A small security firm claims to have found the biggest botnet ever, a vast network of compromised PCs stretching across 172 countries that's built to break into your online bank account.
But other major security firms have no information about it, and the FBI won't confirm its involvement in a raid said to have taken place a month ago, about which there have been no English-language news reports.
"It's completely new, and it's big, very, very big," security expert Karim Hijazi told SecurityNewsDaily.
Hijazi is CEO of Unveillance, the Wilmington, Del., company that claimed to have discovered this new botnet in a press release issued Tuesday.
Hijazi told SecurityNewsDaily the botnet is "very resilient," and said the number of host computers it has compromised is "easily over the 10 million mark."
In an interview with the Christian Science Monitor, he said the botnet was "likely to be the largest ever, based on how many countries with infected computers are connected to it and its rate of growth."
The invisible butterfly
Unveillance said the botnet is based on an updated version of the "Butterfly" malware kit, also known as "Palevo," "Pilleuz" or "Rimecud."
The Butterfly kit was used to develop the Mariposa (Spanish for "butterfly") botnet, which infected 8 million to 12 million PCs before it was taken down by authorities in December 2009.
Unveillance says the new botnet is based in Slovenia, and Hijazi gave it the name "Metulji," Slovenian for "butterfly," in an interview with Bloomberg News.
Another security expert, Chester Wisniewski of Sophos Labs, isn't so sure that this botnet is either new or especially large.
"While it [ the Palevo worm ] has been spreading more quickly in 2011, there is no reason to believe it is any larger or any more dangerous than many other malware families that are out there," Wisniewski told SecurityNewsDaily.
Hijazi argued that while Metulji is built on the same foundation that Mariposa used, it is its own dangerous entity.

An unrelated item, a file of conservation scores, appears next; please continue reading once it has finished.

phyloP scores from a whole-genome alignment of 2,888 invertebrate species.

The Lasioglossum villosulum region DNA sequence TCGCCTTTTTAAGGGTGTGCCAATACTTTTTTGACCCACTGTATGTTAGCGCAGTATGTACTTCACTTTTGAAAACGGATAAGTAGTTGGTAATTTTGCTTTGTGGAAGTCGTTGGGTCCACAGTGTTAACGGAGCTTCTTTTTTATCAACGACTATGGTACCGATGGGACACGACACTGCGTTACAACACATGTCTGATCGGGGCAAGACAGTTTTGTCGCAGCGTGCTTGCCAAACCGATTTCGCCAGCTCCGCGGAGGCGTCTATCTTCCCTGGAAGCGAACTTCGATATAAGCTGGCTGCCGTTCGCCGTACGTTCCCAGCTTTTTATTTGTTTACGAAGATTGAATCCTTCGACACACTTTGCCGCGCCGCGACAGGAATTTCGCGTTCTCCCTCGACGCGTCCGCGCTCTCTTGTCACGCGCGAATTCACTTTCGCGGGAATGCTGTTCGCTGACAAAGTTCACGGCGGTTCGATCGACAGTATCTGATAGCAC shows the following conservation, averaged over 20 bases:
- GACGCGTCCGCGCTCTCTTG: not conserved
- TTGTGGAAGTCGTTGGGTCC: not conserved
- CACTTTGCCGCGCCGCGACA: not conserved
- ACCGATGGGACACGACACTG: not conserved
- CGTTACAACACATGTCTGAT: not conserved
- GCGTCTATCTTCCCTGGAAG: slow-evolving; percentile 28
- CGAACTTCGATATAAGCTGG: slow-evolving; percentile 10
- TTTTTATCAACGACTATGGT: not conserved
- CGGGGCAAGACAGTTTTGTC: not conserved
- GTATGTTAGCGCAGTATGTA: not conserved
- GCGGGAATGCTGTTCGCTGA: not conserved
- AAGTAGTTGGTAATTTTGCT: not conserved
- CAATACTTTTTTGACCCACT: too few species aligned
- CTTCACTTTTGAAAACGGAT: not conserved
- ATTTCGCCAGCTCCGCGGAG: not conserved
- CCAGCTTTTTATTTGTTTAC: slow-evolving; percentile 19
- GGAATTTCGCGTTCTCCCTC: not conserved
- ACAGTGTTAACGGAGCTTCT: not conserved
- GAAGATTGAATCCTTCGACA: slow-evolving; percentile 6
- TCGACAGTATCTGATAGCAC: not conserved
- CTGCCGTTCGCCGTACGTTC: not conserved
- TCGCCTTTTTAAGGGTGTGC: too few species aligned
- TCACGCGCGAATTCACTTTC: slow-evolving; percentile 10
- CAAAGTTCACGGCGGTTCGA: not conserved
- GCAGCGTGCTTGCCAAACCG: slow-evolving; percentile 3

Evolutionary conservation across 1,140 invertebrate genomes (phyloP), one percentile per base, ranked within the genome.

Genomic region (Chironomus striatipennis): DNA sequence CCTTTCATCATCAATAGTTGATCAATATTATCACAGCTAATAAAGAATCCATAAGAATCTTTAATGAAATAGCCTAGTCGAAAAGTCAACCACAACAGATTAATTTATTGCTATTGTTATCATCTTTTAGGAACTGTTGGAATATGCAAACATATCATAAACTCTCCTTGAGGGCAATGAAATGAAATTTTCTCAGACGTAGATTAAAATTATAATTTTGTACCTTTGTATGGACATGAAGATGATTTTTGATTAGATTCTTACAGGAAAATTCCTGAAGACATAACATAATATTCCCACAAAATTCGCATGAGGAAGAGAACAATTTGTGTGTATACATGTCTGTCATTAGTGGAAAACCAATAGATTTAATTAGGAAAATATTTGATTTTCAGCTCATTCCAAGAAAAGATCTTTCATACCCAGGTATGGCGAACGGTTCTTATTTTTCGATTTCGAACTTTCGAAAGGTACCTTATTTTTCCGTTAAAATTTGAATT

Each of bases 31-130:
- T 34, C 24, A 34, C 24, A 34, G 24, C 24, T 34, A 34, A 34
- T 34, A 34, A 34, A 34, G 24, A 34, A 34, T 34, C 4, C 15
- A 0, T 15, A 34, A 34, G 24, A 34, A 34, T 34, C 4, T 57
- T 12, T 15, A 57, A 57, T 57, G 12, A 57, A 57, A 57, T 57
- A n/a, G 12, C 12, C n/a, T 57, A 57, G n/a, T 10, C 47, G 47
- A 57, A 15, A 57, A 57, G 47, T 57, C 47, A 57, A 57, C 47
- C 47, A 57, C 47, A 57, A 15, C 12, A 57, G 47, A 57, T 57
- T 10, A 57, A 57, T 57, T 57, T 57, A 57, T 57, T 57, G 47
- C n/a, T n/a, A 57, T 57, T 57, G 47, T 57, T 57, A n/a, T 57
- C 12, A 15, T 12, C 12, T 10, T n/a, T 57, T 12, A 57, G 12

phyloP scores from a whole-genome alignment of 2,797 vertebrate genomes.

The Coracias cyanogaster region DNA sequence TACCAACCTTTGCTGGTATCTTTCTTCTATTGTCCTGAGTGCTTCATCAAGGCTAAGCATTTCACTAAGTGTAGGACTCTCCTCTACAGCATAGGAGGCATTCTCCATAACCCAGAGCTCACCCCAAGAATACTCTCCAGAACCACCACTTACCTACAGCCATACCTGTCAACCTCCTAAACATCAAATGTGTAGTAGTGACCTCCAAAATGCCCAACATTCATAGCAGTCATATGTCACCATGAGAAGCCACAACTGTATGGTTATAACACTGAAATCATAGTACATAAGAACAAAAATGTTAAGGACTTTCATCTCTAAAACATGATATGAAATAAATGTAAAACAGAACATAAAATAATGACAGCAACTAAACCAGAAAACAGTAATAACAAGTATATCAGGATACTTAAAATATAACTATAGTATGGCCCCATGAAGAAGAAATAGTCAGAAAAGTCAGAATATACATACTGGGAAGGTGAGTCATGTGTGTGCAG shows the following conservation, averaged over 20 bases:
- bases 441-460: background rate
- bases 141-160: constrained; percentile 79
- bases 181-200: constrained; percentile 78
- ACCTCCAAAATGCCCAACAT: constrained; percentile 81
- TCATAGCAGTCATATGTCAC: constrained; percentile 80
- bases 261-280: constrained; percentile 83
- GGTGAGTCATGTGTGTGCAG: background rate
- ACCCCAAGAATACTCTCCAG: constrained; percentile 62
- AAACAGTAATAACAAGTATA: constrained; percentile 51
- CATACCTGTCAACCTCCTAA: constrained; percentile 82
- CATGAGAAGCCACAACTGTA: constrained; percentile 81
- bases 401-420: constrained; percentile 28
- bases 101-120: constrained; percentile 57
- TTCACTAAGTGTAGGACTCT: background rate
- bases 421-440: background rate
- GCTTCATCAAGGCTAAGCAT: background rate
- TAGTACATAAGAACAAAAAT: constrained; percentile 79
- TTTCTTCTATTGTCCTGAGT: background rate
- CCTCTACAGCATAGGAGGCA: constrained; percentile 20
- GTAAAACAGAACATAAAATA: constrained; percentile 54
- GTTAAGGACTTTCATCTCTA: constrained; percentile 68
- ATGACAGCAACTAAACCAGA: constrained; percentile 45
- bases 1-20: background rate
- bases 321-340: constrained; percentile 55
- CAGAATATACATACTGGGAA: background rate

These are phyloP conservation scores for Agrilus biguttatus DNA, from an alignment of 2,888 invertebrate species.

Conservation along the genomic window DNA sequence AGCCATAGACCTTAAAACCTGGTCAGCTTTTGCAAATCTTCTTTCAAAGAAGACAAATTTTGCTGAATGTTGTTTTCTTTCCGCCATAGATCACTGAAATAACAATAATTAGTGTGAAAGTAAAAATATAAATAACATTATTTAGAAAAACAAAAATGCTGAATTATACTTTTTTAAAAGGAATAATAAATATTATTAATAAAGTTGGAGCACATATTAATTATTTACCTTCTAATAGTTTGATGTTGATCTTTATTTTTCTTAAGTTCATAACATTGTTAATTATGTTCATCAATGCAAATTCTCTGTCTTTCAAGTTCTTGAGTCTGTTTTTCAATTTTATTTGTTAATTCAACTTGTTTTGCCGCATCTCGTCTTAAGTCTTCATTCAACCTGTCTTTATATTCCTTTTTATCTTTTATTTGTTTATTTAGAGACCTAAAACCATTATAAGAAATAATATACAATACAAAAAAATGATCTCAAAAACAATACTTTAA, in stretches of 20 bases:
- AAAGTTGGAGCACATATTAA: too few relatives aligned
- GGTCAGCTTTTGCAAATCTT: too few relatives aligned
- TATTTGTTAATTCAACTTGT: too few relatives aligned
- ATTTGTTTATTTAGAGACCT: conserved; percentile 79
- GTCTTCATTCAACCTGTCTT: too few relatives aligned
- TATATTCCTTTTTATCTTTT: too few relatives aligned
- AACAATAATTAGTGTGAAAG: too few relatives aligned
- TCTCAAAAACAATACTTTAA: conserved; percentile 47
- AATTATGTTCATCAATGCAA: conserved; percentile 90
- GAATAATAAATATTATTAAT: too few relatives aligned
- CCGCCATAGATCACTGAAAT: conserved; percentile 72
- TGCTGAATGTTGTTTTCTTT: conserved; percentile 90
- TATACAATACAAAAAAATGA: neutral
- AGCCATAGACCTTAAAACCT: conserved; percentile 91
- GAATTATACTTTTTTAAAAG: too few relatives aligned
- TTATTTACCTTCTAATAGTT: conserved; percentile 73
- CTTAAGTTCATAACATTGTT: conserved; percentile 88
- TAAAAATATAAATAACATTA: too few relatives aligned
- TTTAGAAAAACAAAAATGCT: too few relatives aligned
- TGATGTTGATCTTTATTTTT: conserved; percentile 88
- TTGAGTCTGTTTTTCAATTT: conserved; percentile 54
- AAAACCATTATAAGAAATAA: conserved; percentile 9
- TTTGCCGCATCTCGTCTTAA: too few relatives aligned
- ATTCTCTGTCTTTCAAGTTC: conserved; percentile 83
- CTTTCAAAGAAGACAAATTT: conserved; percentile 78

"It's completely independent of Mariposa," Hijazi said. "It's completely new."
Unveillance has not yet revealed how many computers Metulji has infected, and major security firms, including Symantec, McAfee and Kaspersky, have not written about it.
Mikko Hypponen, chief security researcher with the Helsinki-based firm F-Secure, told SecurityNewsDaily that, given the evidence so far, he has "no reason to doubt" Hijazi's claims.
Claims and counterclaims
The botnet is "still growing, it's still weaponized," Hijazi said. "Information stealing is still going on with this botnet today."
As law enforcement and analysts such as Unveillance get closer to understanding and shutting Metulji down, Hijazi said it is possible the botnet could begin to morph into more dangerous forms.
"If these guys are aware that law enforcement is hot on their trail, there's a good chance they'll obfuscate some domain structures to keep [the botnet] going," Hijazi said. "I imagine we're going to see this thing get bigger before we're able to take it down."
Perhaps confusingly, Unveillance also claims that two men behind the new botnet were arrested in the Bosnian Serb Republic early last month in an international police action called "Operation Hive."
The FBI was said to have taken part, but an FBI spokesperson could not confirm the bureau's involvement to Bloomberg News.
A Google search reveals no English-language news articles about "Operation Hive." Hijazi provided a link to a Croatian website that ran a brief article on June 1st about two men arrested for Internet-related crimes.
Hijazi addressed this lack of media coverage in the Unveillance press release.
"In the wake of the recent LulzSec antics, it is surprising that this story has not yet attracted the attention of any English language newspapers," he said. "When justifying their actions, the members of LulzSec were quick to point out that there are many more criminals at work in the world, most of whom don't send out tweets every time they violate personal and corporate networks."
The LulzSec connection
Hijazi has his own history with Lulz Security, or LulzSec, who gleefully hacked into servers and entertained their Twitter followers for 50 days that ended last weekend.
At the height of the LulzSec hacking spree, Hijazi said LulzSec personally contacted him and demanded he reveal botnet intelligence data.
"Plain and simple, I refused to comply with their demands," Hijazi wrote in an official statement. "Because of this, they followed through in their threats — and attacked me, my business and my personal reputation."
"I do not regret refusing to cooperate with LulzSec," he added. "My data is of national security importance. I could not and cannot, in good conscience, agree to release my botnet intelligence to an organization of hackers."
LulzSec, however, had a different take. They claimed Hijazi wanted to hire them, and that they refused his offer.